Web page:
In the 1920s in Nubia, George Reisner -considered the father of Nubiology, wrote about Kerma (the first Nubian kingdom) that "the social mingling of the three races, the Egyptian, the Nubian and the Negro resulted in the production of offspring of mixed blood who don't inherit the mental qualities of the highest race, in this case the Egyptian"5 and "that a proportion of the offspring will perpetuate the qualities of the male parent and thus the highest race will not necessarily disappear"6 and when he encountered what was "unambiguously” Nubian material from the 25th dynasty, he still dismissed it and intentionally misattributed the artefacts and the entire dynasty's origin to the light-skinned Libyans beginning a “debate” on the origins of the Napatan Kingdom (which eventually conquered Egypt) solely based on a premise that the black Nubians couldn't have possibly established the dynasty themselves.7, Reisner inturn influenced later historians such as Anthony John Arkell's history of the sudan8
In the1900s, in southern Africa at the ruins of great Zimbabwe; archeologists Theodore bent and Richard hall -who are the pioneers on the studies of zimbabwe culture, believed that Africans could not have possibly built or even founded the city of Great Zimbabwe, Richard Hall, went on to destroy much of surface materials in the ruins claiming that the materials were recent bantu corruptions of the original white/Semitic builders, some of what was destroyed unfortunately included several constructions, materials and graves of royals and other notables that contained invaluable artifacts which later historians were deprived of in reconstructing the Zimbabwean past.9
the great enclosure at great zimbabwe
In Ethiopia, historian Conti Rossini claimed that the civilized elements of Ethiopia such as food production and state form of political organization were introduced by south Arabian groups who colonized the north horn of Africa region from the red sea10 this speculative account of Ethiopian history remained unchallenged well into the 1950s
On the east African coast in the 1920s the British colonial administrators seeking to suppress Swahili identity and their cultural history concocted the fictional Persian colonial state called the “zinj empire” centered at the city of Kilwa which they claimed was in control of the entire coast in the medieval era. These ideas were given academic merit by British historian Reginald coupland and James kirkman who were the first professional modern historians of the Swahili. Reginald claimed that the entire coast was ruled by immigrant colonists who engaged in grand slave trading that affected the kingdoms of the interior and relegated the Swahili to slaves or wives of these Arab/Persian immigrants. Kirkman claimed that the Swahili ruins "belonged not to Africans but Arabs and Persians with some African blood" claiming Africans were incapable of such achievements.11
the ruined mosque of kilwa kisiwani in the 1910s before the bushes were cleared
Similar ideologies were present In the “western Sudan” where the (light-skinned) berbers were assumed to have introduced state building, metallurgy and domesticated crops to their (dark-skinned) southern neighbors such as the Mandinka. And in the great lakes region of eastern central africa, where these so called Hamitic groups (claimed to be the Tutsi or Hima) are said to have immigrated to, invaded, displaced and conquered autochthonous groups, and supposedly introduced civilization, metallurgy and statecraft to “negroid” groups who apparently had no knowledge of such.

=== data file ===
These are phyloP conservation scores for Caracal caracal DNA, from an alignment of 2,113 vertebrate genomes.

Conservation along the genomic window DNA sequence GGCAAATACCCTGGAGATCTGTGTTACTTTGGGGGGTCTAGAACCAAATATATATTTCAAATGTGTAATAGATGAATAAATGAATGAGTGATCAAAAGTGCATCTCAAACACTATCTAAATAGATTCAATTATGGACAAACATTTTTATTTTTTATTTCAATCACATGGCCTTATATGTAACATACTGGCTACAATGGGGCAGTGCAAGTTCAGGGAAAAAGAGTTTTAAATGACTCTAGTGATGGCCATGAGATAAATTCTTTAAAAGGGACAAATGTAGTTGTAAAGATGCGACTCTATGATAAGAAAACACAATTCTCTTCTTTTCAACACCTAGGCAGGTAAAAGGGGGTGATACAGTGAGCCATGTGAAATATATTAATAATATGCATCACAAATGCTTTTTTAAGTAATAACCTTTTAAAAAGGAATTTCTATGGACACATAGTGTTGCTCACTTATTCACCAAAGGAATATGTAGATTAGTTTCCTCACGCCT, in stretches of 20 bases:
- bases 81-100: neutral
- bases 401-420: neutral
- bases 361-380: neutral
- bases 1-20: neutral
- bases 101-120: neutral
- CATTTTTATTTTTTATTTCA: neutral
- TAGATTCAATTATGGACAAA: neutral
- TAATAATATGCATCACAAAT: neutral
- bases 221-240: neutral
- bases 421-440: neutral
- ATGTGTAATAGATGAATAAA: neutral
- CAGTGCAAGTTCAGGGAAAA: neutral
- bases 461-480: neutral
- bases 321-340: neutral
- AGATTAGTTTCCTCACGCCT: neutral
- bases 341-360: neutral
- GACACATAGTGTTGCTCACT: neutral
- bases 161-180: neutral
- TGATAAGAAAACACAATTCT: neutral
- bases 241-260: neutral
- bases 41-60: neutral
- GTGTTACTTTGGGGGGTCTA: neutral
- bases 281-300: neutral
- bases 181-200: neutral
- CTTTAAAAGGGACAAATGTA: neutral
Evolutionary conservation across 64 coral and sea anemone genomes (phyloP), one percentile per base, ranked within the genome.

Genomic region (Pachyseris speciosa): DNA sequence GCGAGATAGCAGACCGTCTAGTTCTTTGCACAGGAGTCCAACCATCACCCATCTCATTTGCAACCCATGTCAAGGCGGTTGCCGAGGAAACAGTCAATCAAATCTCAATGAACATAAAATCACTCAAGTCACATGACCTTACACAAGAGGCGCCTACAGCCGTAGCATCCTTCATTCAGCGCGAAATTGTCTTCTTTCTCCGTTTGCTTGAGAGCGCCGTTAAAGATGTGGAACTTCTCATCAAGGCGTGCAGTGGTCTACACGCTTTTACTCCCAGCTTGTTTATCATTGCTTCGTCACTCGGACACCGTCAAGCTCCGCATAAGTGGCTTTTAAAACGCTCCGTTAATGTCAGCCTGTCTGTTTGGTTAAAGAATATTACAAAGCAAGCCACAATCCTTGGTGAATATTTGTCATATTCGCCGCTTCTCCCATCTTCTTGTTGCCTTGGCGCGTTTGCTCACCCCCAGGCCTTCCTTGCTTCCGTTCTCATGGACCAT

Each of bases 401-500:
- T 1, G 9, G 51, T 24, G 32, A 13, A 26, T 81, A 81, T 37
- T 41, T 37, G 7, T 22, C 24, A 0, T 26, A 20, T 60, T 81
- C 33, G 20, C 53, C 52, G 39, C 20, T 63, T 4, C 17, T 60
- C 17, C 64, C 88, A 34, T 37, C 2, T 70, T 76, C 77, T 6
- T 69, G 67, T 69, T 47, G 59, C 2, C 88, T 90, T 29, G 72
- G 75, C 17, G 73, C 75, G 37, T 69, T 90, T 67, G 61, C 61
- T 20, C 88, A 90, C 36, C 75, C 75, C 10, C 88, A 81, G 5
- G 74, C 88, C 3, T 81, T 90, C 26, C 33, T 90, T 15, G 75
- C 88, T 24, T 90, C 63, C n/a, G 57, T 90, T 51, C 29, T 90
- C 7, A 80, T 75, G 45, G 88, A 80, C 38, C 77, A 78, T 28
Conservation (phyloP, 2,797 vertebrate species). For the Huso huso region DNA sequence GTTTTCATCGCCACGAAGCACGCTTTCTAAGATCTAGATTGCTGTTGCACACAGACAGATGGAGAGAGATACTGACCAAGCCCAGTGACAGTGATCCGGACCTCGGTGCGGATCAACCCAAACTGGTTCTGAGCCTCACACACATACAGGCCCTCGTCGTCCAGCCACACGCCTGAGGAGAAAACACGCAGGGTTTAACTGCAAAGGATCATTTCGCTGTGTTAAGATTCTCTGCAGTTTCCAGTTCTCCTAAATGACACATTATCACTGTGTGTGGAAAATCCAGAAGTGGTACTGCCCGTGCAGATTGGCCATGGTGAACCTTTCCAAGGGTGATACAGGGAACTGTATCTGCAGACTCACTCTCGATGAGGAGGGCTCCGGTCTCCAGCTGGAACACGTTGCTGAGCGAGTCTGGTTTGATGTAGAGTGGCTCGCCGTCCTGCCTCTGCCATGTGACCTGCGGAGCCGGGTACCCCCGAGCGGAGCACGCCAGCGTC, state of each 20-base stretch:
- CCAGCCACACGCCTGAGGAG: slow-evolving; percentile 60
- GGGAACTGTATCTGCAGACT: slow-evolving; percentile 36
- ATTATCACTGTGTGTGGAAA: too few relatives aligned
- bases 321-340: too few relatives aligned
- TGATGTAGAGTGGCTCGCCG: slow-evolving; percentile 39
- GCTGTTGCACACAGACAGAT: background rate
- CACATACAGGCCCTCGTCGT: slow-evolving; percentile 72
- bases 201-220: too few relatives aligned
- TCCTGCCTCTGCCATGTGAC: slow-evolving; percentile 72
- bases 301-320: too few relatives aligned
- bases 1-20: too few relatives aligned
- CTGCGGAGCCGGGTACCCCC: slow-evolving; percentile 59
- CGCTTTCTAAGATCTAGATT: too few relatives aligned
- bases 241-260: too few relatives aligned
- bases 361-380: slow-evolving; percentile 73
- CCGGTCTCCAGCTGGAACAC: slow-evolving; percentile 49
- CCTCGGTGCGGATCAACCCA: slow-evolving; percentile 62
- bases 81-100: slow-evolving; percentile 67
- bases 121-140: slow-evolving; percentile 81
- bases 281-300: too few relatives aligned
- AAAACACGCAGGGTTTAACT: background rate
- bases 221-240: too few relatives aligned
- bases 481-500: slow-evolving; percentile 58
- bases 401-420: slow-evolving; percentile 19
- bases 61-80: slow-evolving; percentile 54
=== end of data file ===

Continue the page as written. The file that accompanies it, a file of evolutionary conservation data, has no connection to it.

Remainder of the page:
These wildly inaccurate theories were given credibility by professional historians, archeologists, linguists and anthropologists working in concert with the colonial governments to deny, erase and deliberately misattribute African civilizations to the “white-adjacent” and fictitious Hamitic groups.
While critiques of euro centrist themes have been offered multiple times especially by historians and archaeologists of Africa often taking up much of the introductions to their books, these critiques fall short of identifying the root of the problem with Eurocentrism which is that the premise of these Hamitic theories and Diffusionism theories was the underlying prejudice against non-western people rather than a genuine attempt at scientific inquiry in non-western history.
The “debate" on who built great Zimbabwe wasn't premised on a scientific comparison between middle eastern cities (of its supposed builders) and great Zimbabwe, but on a racist conception that the shona people (and other bantu-speaking groups) couldn't build such structures. The mis-attribution of swahili ruins to Arabs wasn't built on rigorous research between Arab and Swahili construction materials and styles, nor was it based on extensive studies of the Swahili language and its history, but instead on the prejudiced thinking that the Swahili couldn't have been the originators of their civilization and couldn’t be the builders of the ruins found along the east African coast. The same bad faith is behind the theories of west african metallurgy being introduced from Carthage, claims of African cereals being solely introduced from the middle east, and African cities existing only as foreign outposts.
The rise of Afrocentrism
As these historians dressed colonial racist interpretations of African history under the cloak of academic credibility, a counter movement was growing among scholars of African descent In the Americas and the diaspora, one that In many ways mirrored the race-centered ideologies of colonial scholars but inversed their hypothetical center of world civilizations from “Western civilization” to Africa, specifically: Ancient Egypt in large part drawing from the writings of 19th century Egyptologists. This movement later came to be known as Afrocentrism the foundations of which were laid in the racially-segregated US where history and race were politicized and considered central to people's identity and government policy.